Quittin' time: a bad first month on the job can undermine employee longevity.
Builders looking for ways to hang on to new staff, especially management-level employees, should pay special attention to their personnel's first month on the job. A new study from the University of Florida (UF) reports that a bad experience during the first 30 days at work plays a major role in an employee's decision to stay or quit within two years.
Two points in particular should serve as red flags, says John Kammeyer-Mueller, an assistant professor at UF's Warrington College of Business Administration, who surveyed 1,000 white-collar professionals from seven companies in various industries over a two-year period.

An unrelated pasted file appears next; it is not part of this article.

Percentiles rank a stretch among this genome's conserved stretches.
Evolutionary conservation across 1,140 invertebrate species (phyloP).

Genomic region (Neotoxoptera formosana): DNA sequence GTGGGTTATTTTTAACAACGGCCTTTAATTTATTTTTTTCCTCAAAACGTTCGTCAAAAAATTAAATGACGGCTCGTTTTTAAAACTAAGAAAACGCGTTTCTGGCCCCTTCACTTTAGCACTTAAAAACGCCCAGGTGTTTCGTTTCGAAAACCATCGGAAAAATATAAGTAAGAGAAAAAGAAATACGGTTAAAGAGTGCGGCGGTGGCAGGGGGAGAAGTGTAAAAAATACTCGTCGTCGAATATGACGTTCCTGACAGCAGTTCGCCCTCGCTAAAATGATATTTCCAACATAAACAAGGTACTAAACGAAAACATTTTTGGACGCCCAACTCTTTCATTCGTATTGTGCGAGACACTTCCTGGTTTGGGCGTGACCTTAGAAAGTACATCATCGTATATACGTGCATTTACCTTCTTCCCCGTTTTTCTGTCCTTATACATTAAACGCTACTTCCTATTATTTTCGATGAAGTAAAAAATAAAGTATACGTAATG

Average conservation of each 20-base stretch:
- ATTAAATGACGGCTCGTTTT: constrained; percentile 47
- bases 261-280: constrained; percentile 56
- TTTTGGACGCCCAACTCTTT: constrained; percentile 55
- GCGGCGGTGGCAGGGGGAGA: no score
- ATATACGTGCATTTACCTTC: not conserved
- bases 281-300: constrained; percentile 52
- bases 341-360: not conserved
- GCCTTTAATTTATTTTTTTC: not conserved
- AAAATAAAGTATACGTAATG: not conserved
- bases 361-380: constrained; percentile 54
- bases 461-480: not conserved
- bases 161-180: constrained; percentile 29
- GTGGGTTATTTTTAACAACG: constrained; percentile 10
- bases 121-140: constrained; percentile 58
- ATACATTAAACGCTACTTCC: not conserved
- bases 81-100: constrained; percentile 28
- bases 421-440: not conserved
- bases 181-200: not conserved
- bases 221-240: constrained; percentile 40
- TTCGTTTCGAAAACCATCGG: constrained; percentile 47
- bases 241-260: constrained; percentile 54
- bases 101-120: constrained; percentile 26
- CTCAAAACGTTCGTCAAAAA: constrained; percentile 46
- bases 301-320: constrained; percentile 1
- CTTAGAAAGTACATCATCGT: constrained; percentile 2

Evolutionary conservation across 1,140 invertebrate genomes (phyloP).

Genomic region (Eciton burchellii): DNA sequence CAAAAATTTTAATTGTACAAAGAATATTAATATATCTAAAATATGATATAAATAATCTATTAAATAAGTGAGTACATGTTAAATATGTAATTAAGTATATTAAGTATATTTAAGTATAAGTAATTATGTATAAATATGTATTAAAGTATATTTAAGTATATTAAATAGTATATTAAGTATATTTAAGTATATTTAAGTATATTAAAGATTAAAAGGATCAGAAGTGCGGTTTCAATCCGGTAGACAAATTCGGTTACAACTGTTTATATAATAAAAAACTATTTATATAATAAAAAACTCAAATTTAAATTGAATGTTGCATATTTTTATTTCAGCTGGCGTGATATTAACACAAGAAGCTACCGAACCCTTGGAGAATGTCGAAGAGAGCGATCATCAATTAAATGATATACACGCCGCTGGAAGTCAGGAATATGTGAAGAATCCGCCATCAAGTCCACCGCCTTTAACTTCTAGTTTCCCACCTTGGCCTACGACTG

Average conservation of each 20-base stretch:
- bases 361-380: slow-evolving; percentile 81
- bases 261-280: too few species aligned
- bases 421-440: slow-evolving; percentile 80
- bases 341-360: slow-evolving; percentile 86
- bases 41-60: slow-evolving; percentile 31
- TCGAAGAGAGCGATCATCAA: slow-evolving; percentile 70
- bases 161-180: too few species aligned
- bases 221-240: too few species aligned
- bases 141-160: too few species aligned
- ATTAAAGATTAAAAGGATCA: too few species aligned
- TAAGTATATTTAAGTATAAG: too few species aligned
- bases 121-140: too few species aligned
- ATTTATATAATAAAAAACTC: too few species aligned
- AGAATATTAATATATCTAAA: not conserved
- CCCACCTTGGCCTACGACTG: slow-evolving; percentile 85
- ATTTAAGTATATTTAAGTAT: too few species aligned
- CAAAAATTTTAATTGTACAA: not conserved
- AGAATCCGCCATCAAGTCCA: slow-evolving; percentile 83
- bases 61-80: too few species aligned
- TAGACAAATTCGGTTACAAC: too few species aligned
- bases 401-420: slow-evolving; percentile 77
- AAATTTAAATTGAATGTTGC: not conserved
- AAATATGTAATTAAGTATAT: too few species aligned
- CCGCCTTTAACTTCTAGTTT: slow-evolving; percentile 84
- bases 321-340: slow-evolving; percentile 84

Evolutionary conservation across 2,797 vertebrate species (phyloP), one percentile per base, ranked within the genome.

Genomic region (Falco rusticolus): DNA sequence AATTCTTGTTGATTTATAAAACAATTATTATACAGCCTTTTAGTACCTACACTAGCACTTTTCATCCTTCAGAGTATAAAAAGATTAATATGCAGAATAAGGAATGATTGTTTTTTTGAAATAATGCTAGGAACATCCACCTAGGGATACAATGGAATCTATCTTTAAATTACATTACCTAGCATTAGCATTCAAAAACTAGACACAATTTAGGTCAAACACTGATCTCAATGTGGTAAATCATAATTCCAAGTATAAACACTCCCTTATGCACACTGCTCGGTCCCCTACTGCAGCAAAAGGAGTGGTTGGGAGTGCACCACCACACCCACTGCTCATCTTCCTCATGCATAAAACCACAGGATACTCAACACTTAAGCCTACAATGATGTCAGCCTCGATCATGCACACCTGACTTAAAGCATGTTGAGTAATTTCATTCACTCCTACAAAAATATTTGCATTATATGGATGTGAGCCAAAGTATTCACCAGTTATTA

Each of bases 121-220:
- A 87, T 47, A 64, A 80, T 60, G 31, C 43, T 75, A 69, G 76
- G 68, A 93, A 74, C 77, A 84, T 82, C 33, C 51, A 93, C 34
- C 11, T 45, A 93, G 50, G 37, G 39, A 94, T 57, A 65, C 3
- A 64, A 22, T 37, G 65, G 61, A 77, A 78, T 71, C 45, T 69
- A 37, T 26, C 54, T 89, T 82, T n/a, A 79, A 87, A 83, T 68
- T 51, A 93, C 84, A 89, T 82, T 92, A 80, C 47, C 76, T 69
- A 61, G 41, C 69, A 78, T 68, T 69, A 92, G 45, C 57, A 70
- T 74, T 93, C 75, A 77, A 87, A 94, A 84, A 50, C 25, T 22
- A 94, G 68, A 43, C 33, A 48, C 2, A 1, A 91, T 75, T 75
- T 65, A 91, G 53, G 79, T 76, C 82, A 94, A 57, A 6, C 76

The first indication of trouble occurs when job responsibilities don't match, or change dramatically from, what the employee was told during the interview process. "People told us, 'I thought I would be doing this, but instead I'm doing that,'" Kammeyer-Mueller says. "There is a sense of a violated promise."
The second warning sign is an "intense emotional confrontation with a boss" within the first month on the job. "They start saying, Tm working under someone I can't stand,'" Kammeyer-Mueller says.
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|Title Annotation:||employee retention techniques|
|Article Type:||Brief Article|
|Date:||Feb 1, 2005|
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